Chicago — After months of chugging through piles of work and numerous projects, you might feel ready for a vacation. It’s something everyone needs: a time to decompress with family, hobbies or new scenery. As nice as it sounds, the idea of stepping away from work can be nerve wrecking. In addition to planning your vacation activities and coming up with the money you need for them, another difficult thing to consider is when the best time is to step away.
It can depend on a number of things.
How much time off do I have?
Choosing to go on a vacation and when can be dependent on numerous factors, including the amount of vacation time you accrued or the number of vacation days your employer offers you. If you’re new to the company, you might not have the same number of vacation days as a long time company worker, which can also impact your plans. Maybe it’ll take you a few months to accrue the amount of days you’d need to enjoy a trip. Maybe you can live with a quick trip that only involves taking one or two days off. In either case, make sure you understand the kind of system your company has as it relates to time off. Once you know that, you’ll be able to safely plan accordingly.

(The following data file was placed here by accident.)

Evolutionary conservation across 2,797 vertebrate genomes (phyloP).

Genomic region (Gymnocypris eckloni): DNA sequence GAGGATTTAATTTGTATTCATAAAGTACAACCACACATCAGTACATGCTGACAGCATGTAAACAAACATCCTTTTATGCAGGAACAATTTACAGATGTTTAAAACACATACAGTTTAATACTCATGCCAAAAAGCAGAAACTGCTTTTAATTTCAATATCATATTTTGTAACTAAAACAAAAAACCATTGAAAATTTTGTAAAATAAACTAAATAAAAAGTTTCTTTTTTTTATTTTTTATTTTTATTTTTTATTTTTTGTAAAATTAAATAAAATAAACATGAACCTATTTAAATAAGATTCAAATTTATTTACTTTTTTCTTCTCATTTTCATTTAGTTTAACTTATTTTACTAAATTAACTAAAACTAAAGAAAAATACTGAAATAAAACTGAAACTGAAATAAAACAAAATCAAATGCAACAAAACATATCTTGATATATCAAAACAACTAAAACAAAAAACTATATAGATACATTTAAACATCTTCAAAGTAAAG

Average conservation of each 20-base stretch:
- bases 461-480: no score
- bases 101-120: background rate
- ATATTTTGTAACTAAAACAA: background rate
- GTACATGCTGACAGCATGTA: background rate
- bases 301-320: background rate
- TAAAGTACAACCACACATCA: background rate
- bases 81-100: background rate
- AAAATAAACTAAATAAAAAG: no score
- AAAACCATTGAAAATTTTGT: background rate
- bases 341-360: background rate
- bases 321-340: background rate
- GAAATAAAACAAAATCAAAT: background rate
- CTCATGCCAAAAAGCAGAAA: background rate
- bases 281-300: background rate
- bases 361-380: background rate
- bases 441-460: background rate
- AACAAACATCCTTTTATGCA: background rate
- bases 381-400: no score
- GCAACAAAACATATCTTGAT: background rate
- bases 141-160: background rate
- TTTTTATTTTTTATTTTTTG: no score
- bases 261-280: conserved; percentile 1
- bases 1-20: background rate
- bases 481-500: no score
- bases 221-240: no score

How urgent is this trip?
It can be advantageous to wait it out before going on vacation if you wish to accrue the amount of vacation days you're expecting to take (if that’s the kind of system your company has). But it might be useful to think about whether your trip is worth planning months in advance for other reasons. One of them is certainly financial. The more time you have to save, the more money you’ll have when it’s time to close your work computer and open up your wallet in an exotic country. Some flights and booking arrangements might also be cheaper if they are purchased in advance.
While these are important things to think about, how much you need to get away is equally as important to deliberate on. If you haven’t been on a vacation in a while and your feeling burnt out, maybe the best choice is to step away from work as soon as you can.
What’s going on at work?
For most people, the status of campaigns, special projects and initiatives that are being rolled out will dictate vacation plans. When I worked in higher education, graduation season was a definite period of time that everyone needed to be locked into work. For others, that might be during a huge partnership with another company or a deal that’s still being worked out. Keep in mind how important these kinds of efforts are to your company leaders. Don’t expect them to grant time off requests during those times because they’ll definitely look at you like you're stupid.
Noah Johnson (he/him/his) is a Chicago-based journalist. Follow him on X: @noahwritestoo.
Edited by NaTyshca Pickett